"We need more full-throated economic populism," Geevarghese continued. "We need to make sure that we grow the American labor movement."

As the panelists readily acknowledged, the present state of organized labor is grim, particularly after the Supreme Court's Janus ruling, which dealt a major blow to public-sector unions. According to the most recent government data, just over 10 percent of American workers are union members—an all-time low.

"The labor movement isn't just people who are in unions, it's all of us."
—RoseAnn DeMoro

But there are plenty of bright spots, such as radicalized teachers unions striking to combat budget cuts and demanding fair pay nationwide, nurses leading the grassroots fight for Medicare for All, and workers throughout the country organizing for a $15 minimum wage.

"Working people are the most powerful force on Earth," said DeMoro, who retired this year as executive director of NNU, the largest nurses union in the United States. "The labor movement isn't just people who are in unions, it's all of us."

In order to defeat the corporate forces hellbent on completely eliminating workers' right to organize and bargain collectively for better wages and conditions, Dimondstein of the Postal Workers Union argued the working class must become as organized and political as the business elites it is combating.

"Unions and the working class need to be political as hell," Dimondstein concluded. "Last time I checked, the Koch brothers are political as hell, Wall Street is political is hell... We have to be political."

Watch the full panel discussion, which closed with a rousing group performance of Solidarity Forever, the union anthem by Ralph Chaplin, the iconic labor activist:


Our work is licensed under Creative Commons (CC BY-NC-ND 3.0). Feel free to republish and share widely.

This is the world we live in. This is the world we cover.

Because of people like you, another world is possible. There are many battles to be won, but we will battle them together—all of us. Common Dreams is not your normal news site. We don't survive on clicks. We don't want advertising dollars. We want the world to be a better place. But we can't do it alone. It doesn't work that way. We need you. If you can help today—because every gift of every size matters—please do. Without Your Support We Simply Don't Exist.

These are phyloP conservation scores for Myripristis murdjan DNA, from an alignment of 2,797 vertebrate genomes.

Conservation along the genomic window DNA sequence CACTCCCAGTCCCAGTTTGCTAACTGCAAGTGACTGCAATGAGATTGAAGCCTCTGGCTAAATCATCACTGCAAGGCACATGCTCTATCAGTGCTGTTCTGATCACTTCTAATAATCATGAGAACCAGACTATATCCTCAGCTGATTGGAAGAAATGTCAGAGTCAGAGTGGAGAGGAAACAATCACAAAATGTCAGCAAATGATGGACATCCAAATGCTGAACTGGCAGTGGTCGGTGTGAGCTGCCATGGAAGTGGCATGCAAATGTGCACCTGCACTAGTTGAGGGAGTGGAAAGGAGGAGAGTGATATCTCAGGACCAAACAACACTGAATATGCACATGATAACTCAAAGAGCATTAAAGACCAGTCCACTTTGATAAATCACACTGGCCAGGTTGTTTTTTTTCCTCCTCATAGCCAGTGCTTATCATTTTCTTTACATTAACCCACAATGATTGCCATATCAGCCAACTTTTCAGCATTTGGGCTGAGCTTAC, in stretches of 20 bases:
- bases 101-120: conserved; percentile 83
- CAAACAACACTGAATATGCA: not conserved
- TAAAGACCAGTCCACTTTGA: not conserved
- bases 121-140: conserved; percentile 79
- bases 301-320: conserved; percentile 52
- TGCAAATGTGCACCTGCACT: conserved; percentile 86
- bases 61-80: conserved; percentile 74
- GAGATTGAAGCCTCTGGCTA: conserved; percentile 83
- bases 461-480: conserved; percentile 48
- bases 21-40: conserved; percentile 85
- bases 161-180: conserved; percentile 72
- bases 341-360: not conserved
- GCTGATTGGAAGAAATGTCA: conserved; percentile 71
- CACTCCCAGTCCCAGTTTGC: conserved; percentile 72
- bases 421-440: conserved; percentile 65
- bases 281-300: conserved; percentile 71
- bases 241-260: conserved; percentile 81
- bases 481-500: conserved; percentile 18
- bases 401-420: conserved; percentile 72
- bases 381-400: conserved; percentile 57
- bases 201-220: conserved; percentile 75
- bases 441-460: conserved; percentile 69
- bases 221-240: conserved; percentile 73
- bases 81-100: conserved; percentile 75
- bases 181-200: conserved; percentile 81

As Sinema Blocks Corporate Tax Hike, Demand Grows for Wealth Tax on Billionaires

"It seems truly unhinged to look at a country full of working people struggling to get by... and decide that it's more important to preserve low tax rates for billionaires and corporations than it is to make significant investments in our families."

Julia Conley ·


Israel Condemned for Designating Palestinian Human Rights Groups 'Terrorist Organizations'

"Labeling effective NGOs 'terrorists' is a textbook way to evade accountability for human rights violations—and an affront to everyone who cares about peace," said Rep. Ilhan Omar.

Kenny Stancil ·


House Progressives Call On Biden to Declare a Climate Emergency—Now

"Your inaction," Rep. Cori Bush warned the president, "is undermining our efforts to deliver good jobs, environmental justice, and a renewable energy future."

Jessica Corbett ·


Despite Politicians and Pundits' Claims, Twitter Finds Algorithm Favors Right-Wing Voices

"So much for Trump's claim that Twitter has an anti-conservative bias."

Brett Wilkins ·


'And Maybe More': Biden Says He's Open to Reforming Filibuster to Win Voting Rights

"It's a simple choice between a free America or one chained by the past," said one advocate. "Our democracy hangs in the balance."

Julia Conley ·

Support our work.

We are independent, non-profit, advertising-free and 100% reader supported.

Subscribe to our newsletter.

Quality journalism. Progressive values.
Direct to your inbox.

Subscribe to our Newsletter.


Common Dreams, Inc. Founded 1997. Registered 501(c3) Non-Profit | Privacy Policy
Common Dreams Logo